Features

Beef 2012: Getting social all about cost-effective promotion

Russ Boadle, 08/05/2012

Kingaroy district stud cattle exhibitor Rosemary Balzer, Balrosa Bazadais, gets a helping hand from MLA social media manager Matthew Dwyer at the MLA Social Media Worlshop at Beef 2012.WHEN Nuffield Scholar and Marlborough district cattle producer Ray Vella saw how his wife Leah was using this social media tool Facebook to stay connected, he gained a better appreciation of how he could share his story.

At Beef Australia 2012, Mr Vella joined with Meat and Livestock Australia social media manager Matthew Dwyer to provide a snapshot of just how "getting social" can actually get people into conversation whether it is for personal or business pursuits.

For those livestock producers attending the MLA social media workshop, most were there to gain an insight into how they could become more pro-active in promoting their business, sharing opinions while also talking to real people across the broader community at virtually no cost.

Matthew Dwyer put the social media revolution into perspective by pointing out that in the past 60 seconds across the globe there were 700 Facebook messages, 175,000 tweets and 2 million YouTube videos being watched.

Another hub of information was the many blog platforms that were virtually an online diary accessed through Word Press, Blogger or Tumblr that enabled users to tell their story which could then be linked to Facebook or Twitter.

"There is no doubt that social media tools are relevant to business because of their growth, widespread adoption and usage coupled with the ease of connectivity that is already making a difference in global agriculture," Mr Dwyer said.

"For those with their social media L-plates, there is nothing to fear as you have the power to decide whom you want to share information with and have the option to converse with like-minded people through MLA or other farm group organisations.

"Twitter can best be described as a short sharp messaging system limited to 140 characters which can serve as an alert for coming events or be used by emergency services. Users can chose to just follow or participate in conversations or create a twitter opinion."

Mr Dwyer said three rural advocates, Danica Leys, Thomas Whitty and Sam Livingstone, had initiated a weekly twitter through #agchatoz every Tuesday from 8pm-10pm for anyone with an interest in rural Australia to discuss, debate and learn about wide ranging industry issues. Producers were also encouraged to join Target 100 which has focussed on 100 initiatives for the red meat industry to deliver sustainable farming by 2020.

Social media convert, Ray Vella is a third generation sugarcane and beef producer who manages the family's 7290 hectare Marlborough district breeding and finishing property, Bald Hills, purchased in 2000. The highly improved brigalow-softwood scrub country runs 3000 head using a Brahman-base breeding herd and a three-way Brangus, Simmental and Charolais bull joining program.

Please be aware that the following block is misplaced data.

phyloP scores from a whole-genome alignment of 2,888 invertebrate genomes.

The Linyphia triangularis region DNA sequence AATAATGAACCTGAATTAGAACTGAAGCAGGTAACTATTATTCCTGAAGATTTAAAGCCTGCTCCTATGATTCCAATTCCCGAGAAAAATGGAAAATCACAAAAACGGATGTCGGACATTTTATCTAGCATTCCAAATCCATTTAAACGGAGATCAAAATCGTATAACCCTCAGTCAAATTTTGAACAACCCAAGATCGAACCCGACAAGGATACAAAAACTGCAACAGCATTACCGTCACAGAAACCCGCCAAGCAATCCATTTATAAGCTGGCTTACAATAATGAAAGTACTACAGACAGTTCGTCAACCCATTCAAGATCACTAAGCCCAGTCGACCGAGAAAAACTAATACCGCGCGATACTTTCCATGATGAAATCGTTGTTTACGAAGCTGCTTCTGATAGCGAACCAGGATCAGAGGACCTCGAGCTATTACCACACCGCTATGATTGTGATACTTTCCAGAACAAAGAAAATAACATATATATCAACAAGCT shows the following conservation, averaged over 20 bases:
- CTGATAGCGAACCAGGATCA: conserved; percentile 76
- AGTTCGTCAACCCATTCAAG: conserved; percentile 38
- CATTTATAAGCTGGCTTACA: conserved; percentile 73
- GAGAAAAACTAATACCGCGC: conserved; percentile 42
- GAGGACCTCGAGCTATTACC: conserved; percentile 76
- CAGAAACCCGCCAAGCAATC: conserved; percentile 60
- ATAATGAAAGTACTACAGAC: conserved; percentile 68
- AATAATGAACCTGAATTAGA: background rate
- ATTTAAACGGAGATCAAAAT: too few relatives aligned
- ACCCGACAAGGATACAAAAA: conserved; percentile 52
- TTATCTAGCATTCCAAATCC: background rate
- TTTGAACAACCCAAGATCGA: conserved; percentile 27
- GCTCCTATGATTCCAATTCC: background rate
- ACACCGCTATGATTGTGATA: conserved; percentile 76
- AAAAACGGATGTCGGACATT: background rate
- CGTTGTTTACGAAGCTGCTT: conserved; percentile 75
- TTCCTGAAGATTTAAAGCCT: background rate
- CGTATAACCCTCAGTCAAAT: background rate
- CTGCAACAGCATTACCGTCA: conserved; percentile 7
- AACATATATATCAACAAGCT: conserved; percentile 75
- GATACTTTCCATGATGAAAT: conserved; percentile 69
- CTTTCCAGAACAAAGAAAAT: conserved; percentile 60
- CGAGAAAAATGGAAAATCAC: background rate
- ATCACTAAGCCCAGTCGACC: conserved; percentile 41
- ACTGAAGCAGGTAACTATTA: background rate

Mr Vella is passionate about setting the sustainability and profitability goals for the EU-accredited operation which turns of 560-600kg liveweight two-year-old steers direct to slaughter. He gained a 2012 Nuffield Australia Farming Scholarship to improve beef genetics and pasture management.

Mr Vella is an avid blogger who used the social media to share his experiences during a recent six week international tour of 14 countries with six felllow Nuffield scholars. He will now travel back to the US, Canada, Mexico and South Africa with a focus on the development and management of cost-effective, high nutrition dryland pasture.

"By using my blog connected to Facebook and Twitter with some YouTube videos, I was able to share my Nuffield experience every day based on key points of interest coupled with relevant photos," Mr Vella said.

"A reflection of just how far social media accessibility has influenced the rural sector was highlighted by Hudgins Ranch.

'This leading US Brahman breeding stud cattle business has been using YouTube to market its bulls and has increased sales by a massive 27 per cent through the online marketing initiative," Mr Vella said.

Seminar participants' views:

  • Kingaroy district cattle breeder Rosemary Balzer, Balrosa Bazadais, was attending her fourth Beef Australia expo with a current team of seven exhibits. Ms Balzer was attending the MLA social media workshop to upgrade her skills. "I do have a website and a personal Facebook account but realise that access to Twitter and blogging will be a major marketing tool to promote our stock," Ms Balzer said.
  • Dalby district Charolais exhibitor Jemma Postle, Branchview Charolais, said she was a Facebook user but was keen to learn how to use Twitter. "I believe Twitter will be an ideal avenue to promote our beef business and bridge the divide between agriculture and urban communities. As a strong advocate for rural industry, I will have an opportunity to put my viewpoint forward across the social media networks," Ms Postle said.

 

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